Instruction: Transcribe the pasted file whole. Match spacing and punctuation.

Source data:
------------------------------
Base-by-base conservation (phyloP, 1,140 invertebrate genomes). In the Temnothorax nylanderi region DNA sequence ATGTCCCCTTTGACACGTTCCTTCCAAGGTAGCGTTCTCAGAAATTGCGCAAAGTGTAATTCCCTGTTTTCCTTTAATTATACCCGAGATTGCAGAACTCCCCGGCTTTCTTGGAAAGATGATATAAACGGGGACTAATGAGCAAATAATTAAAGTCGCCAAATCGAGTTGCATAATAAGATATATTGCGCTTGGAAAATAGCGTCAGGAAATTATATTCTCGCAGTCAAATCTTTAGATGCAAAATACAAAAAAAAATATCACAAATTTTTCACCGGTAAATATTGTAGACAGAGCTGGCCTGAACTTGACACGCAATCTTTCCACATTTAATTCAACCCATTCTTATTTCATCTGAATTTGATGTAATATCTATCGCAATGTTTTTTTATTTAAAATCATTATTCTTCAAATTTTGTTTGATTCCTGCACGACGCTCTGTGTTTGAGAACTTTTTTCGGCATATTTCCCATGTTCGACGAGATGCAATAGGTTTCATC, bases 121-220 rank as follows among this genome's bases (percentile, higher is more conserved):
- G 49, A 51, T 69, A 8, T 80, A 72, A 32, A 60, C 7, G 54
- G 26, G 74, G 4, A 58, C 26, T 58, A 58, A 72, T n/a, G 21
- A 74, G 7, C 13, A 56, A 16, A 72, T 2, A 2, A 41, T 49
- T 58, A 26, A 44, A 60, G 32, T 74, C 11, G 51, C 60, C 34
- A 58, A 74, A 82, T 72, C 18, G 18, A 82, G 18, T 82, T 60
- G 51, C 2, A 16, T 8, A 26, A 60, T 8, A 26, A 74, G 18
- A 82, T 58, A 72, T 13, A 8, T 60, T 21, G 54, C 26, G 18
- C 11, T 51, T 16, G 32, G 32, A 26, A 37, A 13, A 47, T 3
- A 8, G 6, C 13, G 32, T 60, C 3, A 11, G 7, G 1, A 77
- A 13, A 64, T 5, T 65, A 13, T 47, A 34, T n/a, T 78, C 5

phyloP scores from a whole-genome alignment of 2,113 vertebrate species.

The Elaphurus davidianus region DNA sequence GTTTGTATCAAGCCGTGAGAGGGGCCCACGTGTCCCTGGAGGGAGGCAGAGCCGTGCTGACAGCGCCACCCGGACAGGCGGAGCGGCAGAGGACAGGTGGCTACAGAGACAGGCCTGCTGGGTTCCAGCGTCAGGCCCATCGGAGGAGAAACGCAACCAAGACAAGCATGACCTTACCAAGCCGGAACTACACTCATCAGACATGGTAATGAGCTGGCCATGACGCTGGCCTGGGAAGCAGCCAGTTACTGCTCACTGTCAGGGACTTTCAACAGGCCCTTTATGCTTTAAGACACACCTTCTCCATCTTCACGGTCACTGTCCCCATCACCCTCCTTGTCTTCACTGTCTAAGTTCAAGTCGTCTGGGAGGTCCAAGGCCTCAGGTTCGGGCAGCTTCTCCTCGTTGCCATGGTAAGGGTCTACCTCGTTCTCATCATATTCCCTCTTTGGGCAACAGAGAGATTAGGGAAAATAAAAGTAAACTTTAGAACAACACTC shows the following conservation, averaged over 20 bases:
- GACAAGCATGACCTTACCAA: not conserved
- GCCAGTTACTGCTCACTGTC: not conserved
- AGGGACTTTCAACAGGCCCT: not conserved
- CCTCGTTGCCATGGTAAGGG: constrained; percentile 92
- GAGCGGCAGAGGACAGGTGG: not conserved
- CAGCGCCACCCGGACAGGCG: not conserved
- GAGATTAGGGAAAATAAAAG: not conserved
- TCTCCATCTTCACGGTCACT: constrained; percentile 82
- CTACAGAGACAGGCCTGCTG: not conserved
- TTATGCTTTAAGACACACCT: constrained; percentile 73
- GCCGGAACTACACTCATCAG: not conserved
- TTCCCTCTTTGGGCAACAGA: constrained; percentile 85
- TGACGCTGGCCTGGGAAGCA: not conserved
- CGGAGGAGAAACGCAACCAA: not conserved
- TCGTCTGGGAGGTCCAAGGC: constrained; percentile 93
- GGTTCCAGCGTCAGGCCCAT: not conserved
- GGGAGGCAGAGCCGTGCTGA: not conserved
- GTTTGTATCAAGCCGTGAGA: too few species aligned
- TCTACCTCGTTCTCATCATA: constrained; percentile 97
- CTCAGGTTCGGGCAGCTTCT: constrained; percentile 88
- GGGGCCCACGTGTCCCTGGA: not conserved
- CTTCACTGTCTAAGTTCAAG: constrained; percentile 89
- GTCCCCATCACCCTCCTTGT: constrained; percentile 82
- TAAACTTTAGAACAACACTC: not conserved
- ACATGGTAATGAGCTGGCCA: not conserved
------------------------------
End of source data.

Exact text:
Base-by-base conservation (phyloP, 1,140 invertebrate genomes). In the Temnothorax nylanderi region DNA sequence ATGTCCCCTTTGACACGTTCCTTCCAAGGTAGCGTTCTCAGAAATTGCGCAAAGTGTAATTCCCTGTTTTCCTTTAATTATACCCGAGATTGCAGAACTCCCCGGCTTTCTTGGAAAGATGATATAAACGGGGACTAATGAGCAAATAATTAAAGTCGCCAAATCGAGTTGCATAATAAGATATATTGCGCTTGGAAAATAGCGTCAGGAAATTATATTCTCGCAGTCAAATCTTTAGATGCAAAATACAAAAAAAAATATCACAAATTTTTCACCGGTAAATATTGTAGACAGAGCTGGCCTGAACTTGACACGCAATCTTTCCACATTTAATTCAACCCATTCTTATTTCATCTGAATTTGATGTAATATCTATCGCAATGTTTTTTTATTTAAAATCATTATTCTTCAAATTTTGTTTGATTCCTGCACGACGCTCTGTGTTTGAGAACTTTTTTCGGCATATTTCCCATGTTCGACGAGATGCAATAGGTTTCATC, bases 121-220 rank as follows among this genome's bases (percentile, higher is more conserved):
- G 49, A 51, T 69, A 8, T 80, A 72, A 32, A 60, C 7, G 54
- G 26, G 74, G 4, A 58, C 26, T 58, A 58, A 72, T n/a, G 21
- A 74, G 7, C 13, A 56, A 16, A 72, T 2, A 2, A 41, T 49
- T 58, A 26, A 44, A 60, G 32, T 74, C 11, G 51, C 60, C 34
- A 58, A 74, A 82, T 72, C 18, G 18, A 82, G 18, T 82, T 60
- G 51, C 2, A 16, T 8, A 26, A 60, T 8, A 26, A 74, G 18
- A 82, T 58, A 72, T 13, A 8, T 60, T 21, G 54, C 26, G 18
- C 11, T 51, T 16, G 32, G 32, A 26, A 37, A 13, A 47, T 3
- A 8, G 6, C 13, G 32, T 60, C 3, A 11, G 7, G 1, A 77
- A 13, A 64, T 5, T 65, A 13, T 47, A 34, T n/a, T 78, C 5

phyloP scores from a whole-genome alignment of 2,113 vertebrate species.

The Elaphurus davidianus region DNA sequence GTTTGTATCAAGCCGTGAGAGGGGCCCACGTGTCCCTGGAGGGAGGCAGAGCCGTGCTGACAGCGCCACCCGGACAGGCGGAGCGGCAGAGGACAGGTGGCTACAGAGACAGGCCTGCTGGGTTCCAGCGTCAGGCCCATCGGAGGAGAAACGCAACCAAGACAAGCATGACCTTACCAAGCCGGAACTACACTCATCAGACATGGTAATGAGCTGGCCATGACGCTGGCCTGGGAAGCAGCCAGTTACTGCTCACTGTCAGGGACTTTCAACAGGCCCTTTATGCTTTAAGACACACCTTCTCCATCTTCACGGTCACTGTCCCCATCACCCTCCTTGTCTTCACTGTCTAAGTTCAAGTCGTCTGGGAGGTCCAAGGCCTCAGGTTCGGGCAGCTTCTCCTCGTTGCCATGGTAAGGGTCTACCTCGTTCTCATCATATTCCCTCTTTGGGCAACAGAGAGATTAGGGAAAATAAAAGTAAACTTTAGAACAACACTC shows the following conservation, averaged over 20 bases:
- GACAAGCATGACCTTACCAA: not conserved
- GCCAGTTACTGCTCACTGTC: not conserved
- AGGGACTTTCAACAGGCCCT: not conserved
- CCTCGTTGCCATGGTAAGGG: constrained; percentile 92
- GAGCGGCAGAGGACAGGTGG: not conserved
- CAGCGCCACCCGGACAGGCG: not conserved
- GAGATTAGGGAAAATAAAAG: not conserved
- TCTCCATCTTCACGGTCACT: constrained; percentile 82
- CTACAGAGACAGGCCTGCTG: not conserved
- TTATGCTTTAAGACACACCT: constrained; percentile 73
- GCCGGAACTACACTCATCAG: not conserved
- TTCCCTCTTTGGGCAACAGA: constrained; percentile 85
- TGACGCTGGCCTGGGAAGCA: not conserved
- CGGAGGAGAAACGCAACCAA: not conserved
- TCGTCTGGGAGGTCCAAGGC: constrained; percentile 93
- GGTTCCAGCGTCAGGCCCAT: not conserved
- GGGAGGCAGAGCCGTGCTGA: not conserved
- GTTTGTATCAAGCCGTGAGA: too few species aligned
- TCTACCTCGTTCTCATCATA: constrained; percentile 97
- CTCAGGTTCGGGCAGCTTCT: constrained; percentile 88
- GGGGCCCACGTGTCCCTGGA: not conserved
- CTTCACTGTCTAAGTTCAAG: constrained; percentile 89
- GTCCCCATCACCCTCCTTGT: constrained; percentile 82
- TAAACTTTAGAACAACACTC: not conserved
- ACATGGTAATGAGCTGGCCA: not conserved